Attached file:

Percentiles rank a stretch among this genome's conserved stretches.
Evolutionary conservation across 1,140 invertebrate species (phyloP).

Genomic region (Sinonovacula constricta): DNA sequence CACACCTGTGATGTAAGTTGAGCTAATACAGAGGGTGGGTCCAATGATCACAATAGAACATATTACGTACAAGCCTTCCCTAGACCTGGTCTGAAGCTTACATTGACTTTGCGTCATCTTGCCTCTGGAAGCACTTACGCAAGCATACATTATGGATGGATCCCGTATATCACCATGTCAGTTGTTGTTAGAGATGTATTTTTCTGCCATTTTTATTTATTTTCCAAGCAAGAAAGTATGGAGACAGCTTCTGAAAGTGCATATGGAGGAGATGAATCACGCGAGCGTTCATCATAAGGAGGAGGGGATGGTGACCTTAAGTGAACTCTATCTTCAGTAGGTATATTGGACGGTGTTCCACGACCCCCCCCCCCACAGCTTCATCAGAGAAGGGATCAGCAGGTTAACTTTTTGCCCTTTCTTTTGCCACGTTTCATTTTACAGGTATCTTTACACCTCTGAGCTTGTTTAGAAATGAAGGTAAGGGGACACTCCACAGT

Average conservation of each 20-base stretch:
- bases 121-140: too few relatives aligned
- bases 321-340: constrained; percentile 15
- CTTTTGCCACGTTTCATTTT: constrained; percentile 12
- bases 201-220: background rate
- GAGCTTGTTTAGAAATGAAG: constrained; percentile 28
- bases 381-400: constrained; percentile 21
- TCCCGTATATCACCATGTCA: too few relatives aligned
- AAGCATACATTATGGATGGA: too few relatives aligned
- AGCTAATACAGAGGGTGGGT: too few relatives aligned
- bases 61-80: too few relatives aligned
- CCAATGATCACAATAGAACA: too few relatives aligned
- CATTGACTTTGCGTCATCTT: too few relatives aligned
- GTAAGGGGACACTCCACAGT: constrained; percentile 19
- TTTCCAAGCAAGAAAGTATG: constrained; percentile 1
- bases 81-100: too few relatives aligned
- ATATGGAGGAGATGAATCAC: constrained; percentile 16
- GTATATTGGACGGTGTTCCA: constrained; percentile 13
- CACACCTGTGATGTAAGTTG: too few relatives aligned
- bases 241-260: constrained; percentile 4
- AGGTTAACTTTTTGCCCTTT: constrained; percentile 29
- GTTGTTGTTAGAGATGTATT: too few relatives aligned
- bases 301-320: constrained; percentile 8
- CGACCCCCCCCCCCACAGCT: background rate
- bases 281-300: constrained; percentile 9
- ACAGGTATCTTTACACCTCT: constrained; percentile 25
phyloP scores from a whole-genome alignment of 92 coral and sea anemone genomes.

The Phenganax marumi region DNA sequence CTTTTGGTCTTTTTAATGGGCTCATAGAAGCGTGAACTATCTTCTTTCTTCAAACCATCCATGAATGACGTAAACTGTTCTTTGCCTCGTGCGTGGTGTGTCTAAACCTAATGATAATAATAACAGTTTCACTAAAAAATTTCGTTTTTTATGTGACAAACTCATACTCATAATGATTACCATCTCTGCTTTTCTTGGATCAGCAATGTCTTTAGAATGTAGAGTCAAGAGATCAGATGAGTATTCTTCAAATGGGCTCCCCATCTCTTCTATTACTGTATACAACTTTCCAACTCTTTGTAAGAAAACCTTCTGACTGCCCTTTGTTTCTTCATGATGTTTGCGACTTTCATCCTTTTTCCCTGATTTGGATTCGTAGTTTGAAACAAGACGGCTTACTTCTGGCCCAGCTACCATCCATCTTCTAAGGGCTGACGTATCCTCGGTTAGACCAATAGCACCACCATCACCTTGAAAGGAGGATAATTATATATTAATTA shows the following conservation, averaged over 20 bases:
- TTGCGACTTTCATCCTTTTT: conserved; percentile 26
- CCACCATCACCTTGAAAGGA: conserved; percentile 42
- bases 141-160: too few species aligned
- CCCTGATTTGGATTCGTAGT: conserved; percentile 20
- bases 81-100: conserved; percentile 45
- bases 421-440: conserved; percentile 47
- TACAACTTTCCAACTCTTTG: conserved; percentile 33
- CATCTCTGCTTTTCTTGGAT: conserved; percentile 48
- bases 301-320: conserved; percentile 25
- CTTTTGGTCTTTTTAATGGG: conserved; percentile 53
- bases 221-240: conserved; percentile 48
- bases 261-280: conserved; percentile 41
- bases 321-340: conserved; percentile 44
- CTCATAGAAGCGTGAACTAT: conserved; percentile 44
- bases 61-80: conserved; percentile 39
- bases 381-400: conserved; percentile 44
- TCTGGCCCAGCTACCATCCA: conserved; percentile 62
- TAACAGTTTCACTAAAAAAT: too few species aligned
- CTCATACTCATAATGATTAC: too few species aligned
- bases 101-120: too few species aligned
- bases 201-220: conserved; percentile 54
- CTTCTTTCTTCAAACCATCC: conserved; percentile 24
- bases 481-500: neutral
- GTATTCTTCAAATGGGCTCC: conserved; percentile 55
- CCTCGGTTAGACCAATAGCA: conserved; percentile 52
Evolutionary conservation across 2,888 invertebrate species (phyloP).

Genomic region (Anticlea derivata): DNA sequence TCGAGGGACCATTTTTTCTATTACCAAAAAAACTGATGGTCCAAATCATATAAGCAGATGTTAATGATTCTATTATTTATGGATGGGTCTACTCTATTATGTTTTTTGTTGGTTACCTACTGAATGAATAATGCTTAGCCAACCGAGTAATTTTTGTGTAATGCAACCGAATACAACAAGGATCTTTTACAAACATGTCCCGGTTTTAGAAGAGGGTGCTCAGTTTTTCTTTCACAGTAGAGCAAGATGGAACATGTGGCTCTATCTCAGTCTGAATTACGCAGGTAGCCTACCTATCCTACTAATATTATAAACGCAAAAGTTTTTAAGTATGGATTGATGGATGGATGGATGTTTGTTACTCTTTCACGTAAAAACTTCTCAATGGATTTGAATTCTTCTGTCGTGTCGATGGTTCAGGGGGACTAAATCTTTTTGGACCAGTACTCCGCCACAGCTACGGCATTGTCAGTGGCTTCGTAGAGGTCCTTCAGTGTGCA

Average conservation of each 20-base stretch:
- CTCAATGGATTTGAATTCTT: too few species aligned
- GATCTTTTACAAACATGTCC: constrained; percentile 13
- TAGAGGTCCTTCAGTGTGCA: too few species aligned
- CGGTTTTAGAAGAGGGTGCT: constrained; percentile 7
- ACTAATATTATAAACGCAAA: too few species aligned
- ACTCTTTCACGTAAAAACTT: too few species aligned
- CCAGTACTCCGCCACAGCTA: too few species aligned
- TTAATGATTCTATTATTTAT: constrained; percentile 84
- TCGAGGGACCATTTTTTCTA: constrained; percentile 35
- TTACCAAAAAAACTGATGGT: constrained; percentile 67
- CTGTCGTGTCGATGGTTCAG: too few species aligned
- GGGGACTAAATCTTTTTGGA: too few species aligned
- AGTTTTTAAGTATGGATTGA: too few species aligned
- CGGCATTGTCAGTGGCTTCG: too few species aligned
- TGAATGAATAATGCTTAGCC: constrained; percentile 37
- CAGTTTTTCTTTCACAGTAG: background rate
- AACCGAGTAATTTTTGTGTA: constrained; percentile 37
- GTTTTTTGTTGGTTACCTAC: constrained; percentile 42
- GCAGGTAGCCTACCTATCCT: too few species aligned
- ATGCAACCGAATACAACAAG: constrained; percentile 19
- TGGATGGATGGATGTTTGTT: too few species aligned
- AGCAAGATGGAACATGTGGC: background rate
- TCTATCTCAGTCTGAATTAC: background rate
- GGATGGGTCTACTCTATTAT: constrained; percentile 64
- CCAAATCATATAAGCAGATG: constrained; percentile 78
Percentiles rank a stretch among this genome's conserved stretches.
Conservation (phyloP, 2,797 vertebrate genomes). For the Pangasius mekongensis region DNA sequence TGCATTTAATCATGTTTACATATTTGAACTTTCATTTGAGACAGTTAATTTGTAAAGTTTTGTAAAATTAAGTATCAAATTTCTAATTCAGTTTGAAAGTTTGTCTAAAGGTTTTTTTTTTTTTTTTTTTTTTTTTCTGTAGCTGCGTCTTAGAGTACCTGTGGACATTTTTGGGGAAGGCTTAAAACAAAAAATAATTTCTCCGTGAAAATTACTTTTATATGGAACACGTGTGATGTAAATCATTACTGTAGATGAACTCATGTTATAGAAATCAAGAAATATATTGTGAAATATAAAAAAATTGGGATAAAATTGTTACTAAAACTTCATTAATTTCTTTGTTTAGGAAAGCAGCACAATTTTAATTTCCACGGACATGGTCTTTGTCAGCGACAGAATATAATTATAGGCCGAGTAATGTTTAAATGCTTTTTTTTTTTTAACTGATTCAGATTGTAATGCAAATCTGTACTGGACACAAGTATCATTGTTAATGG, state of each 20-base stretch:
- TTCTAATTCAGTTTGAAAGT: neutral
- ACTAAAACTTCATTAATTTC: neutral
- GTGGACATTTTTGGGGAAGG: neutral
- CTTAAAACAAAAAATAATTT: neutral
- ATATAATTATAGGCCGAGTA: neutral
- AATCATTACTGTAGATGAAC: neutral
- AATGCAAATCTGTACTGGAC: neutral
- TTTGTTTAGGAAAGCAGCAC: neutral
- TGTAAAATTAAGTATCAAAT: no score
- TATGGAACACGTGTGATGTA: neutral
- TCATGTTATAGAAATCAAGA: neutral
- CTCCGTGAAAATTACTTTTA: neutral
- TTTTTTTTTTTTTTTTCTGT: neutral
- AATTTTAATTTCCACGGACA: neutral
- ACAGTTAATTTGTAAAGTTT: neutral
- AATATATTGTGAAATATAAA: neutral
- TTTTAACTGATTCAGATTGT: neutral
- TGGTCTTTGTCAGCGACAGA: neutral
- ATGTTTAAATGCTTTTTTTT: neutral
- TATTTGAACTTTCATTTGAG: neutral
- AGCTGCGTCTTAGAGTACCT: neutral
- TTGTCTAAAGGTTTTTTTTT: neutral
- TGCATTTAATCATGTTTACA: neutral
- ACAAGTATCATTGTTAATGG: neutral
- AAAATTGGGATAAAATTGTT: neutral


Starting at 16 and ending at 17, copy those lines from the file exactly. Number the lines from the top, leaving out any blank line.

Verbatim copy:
- CATTGACTTTGCGTCATCTT: too few relatives aligned
- GTAAGGGGACACTCCACAGT: constrained; percentile 19